Department of Health
The United States Department of Health and Human Services (HHS) is a cabinet-level department of the United States federal government. It was founded in 1953, by U.S President Dwight D. Eisenhower, and is commonly referred to as simply “the health department.”
It serves to oversee and protect the health of U.S. citizens and provide necessary human services. It is headed by the Secretary of Health and Human Services, who is appointed by the sitting U.S. president, with approval from the Senate.
The HHS exists “to enhance the health and well-being of all Americans, by providing for effective health and human services and by fostering advances . . . in medicine, public health, and social services,” according to their website.
They manage all U.S. government-run health, welfare, and health IT programs and initiatives, and they operate with a larger budget than all other federal agencies combined. The agency is actually composed of several smaller divisions, the:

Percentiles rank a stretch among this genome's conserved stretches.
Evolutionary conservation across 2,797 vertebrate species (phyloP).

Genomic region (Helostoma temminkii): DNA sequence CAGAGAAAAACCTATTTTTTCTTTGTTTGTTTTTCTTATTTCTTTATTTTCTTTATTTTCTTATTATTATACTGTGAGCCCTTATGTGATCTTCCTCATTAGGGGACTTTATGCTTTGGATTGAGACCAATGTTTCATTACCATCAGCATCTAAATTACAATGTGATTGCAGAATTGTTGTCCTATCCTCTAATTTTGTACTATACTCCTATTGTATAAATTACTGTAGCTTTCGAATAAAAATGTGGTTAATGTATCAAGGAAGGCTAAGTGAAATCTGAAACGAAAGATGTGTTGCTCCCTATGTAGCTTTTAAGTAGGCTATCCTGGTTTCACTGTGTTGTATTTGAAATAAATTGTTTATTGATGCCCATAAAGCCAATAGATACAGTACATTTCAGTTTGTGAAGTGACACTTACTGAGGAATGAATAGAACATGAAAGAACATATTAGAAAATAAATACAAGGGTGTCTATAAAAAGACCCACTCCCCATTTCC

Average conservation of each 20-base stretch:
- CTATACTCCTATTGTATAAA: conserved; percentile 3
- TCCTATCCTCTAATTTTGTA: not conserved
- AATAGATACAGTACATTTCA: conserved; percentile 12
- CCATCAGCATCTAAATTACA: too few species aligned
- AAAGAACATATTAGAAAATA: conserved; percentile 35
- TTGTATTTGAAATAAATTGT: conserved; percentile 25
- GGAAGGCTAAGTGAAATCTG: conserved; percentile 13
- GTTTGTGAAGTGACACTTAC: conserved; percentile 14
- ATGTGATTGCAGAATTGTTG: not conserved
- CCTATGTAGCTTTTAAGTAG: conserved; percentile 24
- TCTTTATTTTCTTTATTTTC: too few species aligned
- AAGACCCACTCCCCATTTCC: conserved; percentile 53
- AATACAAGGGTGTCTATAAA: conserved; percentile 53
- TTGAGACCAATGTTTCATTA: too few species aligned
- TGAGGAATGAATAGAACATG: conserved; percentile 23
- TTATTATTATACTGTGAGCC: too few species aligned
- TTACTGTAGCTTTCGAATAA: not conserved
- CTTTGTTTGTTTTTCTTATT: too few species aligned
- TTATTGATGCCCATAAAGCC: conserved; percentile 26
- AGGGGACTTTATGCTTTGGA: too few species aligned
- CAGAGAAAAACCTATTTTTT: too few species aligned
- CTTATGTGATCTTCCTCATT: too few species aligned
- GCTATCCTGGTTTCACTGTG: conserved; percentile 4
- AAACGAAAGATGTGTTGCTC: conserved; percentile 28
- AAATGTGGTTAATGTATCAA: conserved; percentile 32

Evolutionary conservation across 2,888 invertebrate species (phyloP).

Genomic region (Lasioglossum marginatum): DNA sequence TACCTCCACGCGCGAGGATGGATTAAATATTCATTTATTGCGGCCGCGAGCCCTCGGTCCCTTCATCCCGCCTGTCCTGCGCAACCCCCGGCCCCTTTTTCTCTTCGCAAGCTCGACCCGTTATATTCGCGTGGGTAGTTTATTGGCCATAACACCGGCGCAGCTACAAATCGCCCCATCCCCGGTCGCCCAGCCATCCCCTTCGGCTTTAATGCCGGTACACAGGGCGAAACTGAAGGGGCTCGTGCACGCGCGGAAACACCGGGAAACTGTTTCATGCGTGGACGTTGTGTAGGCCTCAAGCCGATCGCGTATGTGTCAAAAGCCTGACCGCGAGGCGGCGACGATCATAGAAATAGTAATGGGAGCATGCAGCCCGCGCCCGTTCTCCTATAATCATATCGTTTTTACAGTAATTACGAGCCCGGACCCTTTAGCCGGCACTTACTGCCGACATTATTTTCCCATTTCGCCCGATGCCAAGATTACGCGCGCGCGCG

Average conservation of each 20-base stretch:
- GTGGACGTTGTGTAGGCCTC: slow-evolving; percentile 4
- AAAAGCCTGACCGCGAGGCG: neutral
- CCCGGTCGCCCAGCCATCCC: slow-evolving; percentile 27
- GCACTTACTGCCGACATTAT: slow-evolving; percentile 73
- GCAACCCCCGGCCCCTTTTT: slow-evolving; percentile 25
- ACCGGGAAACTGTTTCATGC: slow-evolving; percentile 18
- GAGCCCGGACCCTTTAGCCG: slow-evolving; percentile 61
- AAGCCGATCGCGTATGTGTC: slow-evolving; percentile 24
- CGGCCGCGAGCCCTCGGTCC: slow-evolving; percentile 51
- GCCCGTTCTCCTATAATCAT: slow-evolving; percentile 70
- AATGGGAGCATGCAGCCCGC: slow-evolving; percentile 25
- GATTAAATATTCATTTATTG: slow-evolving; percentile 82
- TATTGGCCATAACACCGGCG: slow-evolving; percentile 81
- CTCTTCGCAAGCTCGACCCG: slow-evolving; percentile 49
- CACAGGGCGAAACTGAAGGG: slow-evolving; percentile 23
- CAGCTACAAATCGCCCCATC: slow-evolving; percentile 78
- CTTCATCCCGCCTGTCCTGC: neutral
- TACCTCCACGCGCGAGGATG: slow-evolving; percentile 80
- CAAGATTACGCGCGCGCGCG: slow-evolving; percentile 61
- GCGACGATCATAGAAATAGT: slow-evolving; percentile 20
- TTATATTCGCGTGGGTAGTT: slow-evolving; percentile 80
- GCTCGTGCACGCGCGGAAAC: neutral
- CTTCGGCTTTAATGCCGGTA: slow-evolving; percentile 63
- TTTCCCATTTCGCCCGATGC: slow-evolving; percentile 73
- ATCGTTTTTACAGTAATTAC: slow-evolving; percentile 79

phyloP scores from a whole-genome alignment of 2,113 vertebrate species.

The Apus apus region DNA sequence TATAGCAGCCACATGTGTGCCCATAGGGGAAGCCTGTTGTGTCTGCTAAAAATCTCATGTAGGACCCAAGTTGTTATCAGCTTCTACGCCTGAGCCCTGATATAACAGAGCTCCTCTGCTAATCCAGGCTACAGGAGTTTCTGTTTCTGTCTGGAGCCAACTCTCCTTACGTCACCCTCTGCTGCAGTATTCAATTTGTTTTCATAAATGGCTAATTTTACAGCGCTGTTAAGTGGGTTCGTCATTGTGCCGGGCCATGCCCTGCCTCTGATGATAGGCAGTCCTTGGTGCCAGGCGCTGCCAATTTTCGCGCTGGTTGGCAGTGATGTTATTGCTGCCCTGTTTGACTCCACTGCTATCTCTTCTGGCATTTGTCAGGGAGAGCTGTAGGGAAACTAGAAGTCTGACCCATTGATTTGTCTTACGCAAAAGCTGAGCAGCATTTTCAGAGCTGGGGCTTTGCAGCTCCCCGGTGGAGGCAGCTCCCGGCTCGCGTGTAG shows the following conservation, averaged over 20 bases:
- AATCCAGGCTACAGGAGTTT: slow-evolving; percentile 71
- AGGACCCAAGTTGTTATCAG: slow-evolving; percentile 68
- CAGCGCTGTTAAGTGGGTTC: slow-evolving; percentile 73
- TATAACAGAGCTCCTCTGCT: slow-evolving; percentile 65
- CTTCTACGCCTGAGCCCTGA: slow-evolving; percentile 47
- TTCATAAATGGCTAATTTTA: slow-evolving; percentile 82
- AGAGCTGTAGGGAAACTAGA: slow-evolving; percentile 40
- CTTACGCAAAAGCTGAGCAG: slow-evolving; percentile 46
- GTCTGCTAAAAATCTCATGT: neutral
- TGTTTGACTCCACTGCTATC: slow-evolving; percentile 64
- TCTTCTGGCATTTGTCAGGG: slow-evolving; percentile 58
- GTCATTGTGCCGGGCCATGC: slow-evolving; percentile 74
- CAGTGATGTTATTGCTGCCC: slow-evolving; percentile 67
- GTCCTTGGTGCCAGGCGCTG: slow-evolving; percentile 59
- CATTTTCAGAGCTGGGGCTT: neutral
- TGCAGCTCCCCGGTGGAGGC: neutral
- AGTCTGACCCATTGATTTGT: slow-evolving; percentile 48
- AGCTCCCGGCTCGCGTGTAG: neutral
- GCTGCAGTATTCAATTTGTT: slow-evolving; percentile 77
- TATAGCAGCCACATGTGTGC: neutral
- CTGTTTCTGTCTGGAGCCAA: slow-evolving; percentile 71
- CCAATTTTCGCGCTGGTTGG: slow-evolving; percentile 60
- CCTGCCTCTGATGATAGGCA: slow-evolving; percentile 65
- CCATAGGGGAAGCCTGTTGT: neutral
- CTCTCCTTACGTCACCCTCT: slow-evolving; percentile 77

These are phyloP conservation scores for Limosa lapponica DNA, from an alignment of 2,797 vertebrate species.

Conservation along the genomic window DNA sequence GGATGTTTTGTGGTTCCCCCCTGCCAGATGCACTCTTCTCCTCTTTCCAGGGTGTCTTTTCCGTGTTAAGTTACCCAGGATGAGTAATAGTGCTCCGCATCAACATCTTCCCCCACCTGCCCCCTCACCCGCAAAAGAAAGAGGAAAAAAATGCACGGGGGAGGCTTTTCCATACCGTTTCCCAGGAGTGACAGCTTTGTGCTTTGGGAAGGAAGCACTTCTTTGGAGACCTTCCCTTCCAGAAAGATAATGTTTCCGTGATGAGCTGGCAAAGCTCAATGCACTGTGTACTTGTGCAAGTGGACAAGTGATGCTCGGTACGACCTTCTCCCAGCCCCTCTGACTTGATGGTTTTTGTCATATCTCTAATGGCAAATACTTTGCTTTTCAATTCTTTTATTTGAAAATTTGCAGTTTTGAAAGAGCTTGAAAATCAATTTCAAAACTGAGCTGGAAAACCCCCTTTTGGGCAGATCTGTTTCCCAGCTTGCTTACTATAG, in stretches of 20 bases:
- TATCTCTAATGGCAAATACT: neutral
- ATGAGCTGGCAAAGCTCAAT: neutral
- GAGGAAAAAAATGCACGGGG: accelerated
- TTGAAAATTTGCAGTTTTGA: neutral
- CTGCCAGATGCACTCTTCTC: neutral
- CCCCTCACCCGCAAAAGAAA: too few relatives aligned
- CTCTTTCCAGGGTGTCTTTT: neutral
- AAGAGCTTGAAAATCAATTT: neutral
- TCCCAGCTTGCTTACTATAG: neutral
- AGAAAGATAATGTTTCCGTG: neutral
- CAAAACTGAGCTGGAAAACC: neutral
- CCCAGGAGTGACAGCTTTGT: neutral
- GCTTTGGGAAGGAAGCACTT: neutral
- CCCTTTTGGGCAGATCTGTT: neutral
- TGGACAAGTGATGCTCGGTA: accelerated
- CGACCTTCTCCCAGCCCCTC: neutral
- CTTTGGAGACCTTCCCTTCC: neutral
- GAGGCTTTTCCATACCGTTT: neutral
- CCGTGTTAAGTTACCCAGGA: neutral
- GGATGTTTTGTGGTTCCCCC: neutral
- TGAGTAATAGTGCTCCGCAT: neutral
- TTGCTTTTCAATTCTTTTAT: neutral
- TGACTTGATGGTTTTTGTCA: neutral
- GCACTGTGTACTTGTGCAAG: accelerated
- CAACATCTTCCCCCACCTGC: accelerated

- Administration for Children and Families (ACF)
- Administration for Community Living (ACL)
- Agency for Health Research and Quality (AHRQ)
- Agency for Toxic Substances and Disease Registry (ATSDR)
- Centers for Disease Control and Prevention (CDC)
- Centers for Medicare & Medicaid Services (CMS)
- Food and Drug Administration (FDA)
- Health Resources and Services Administration (HRSA)
- Indian Health Service (IHS)
- National Institutes of Health (NIH)
- Substance Abuse and Mental Health Services Administration (SAMHSA)
The U.S. Public Health Service Commissioned Corps (USPHS), a federal uniformed service overseen by the surgeon general, is also associated with the HHS.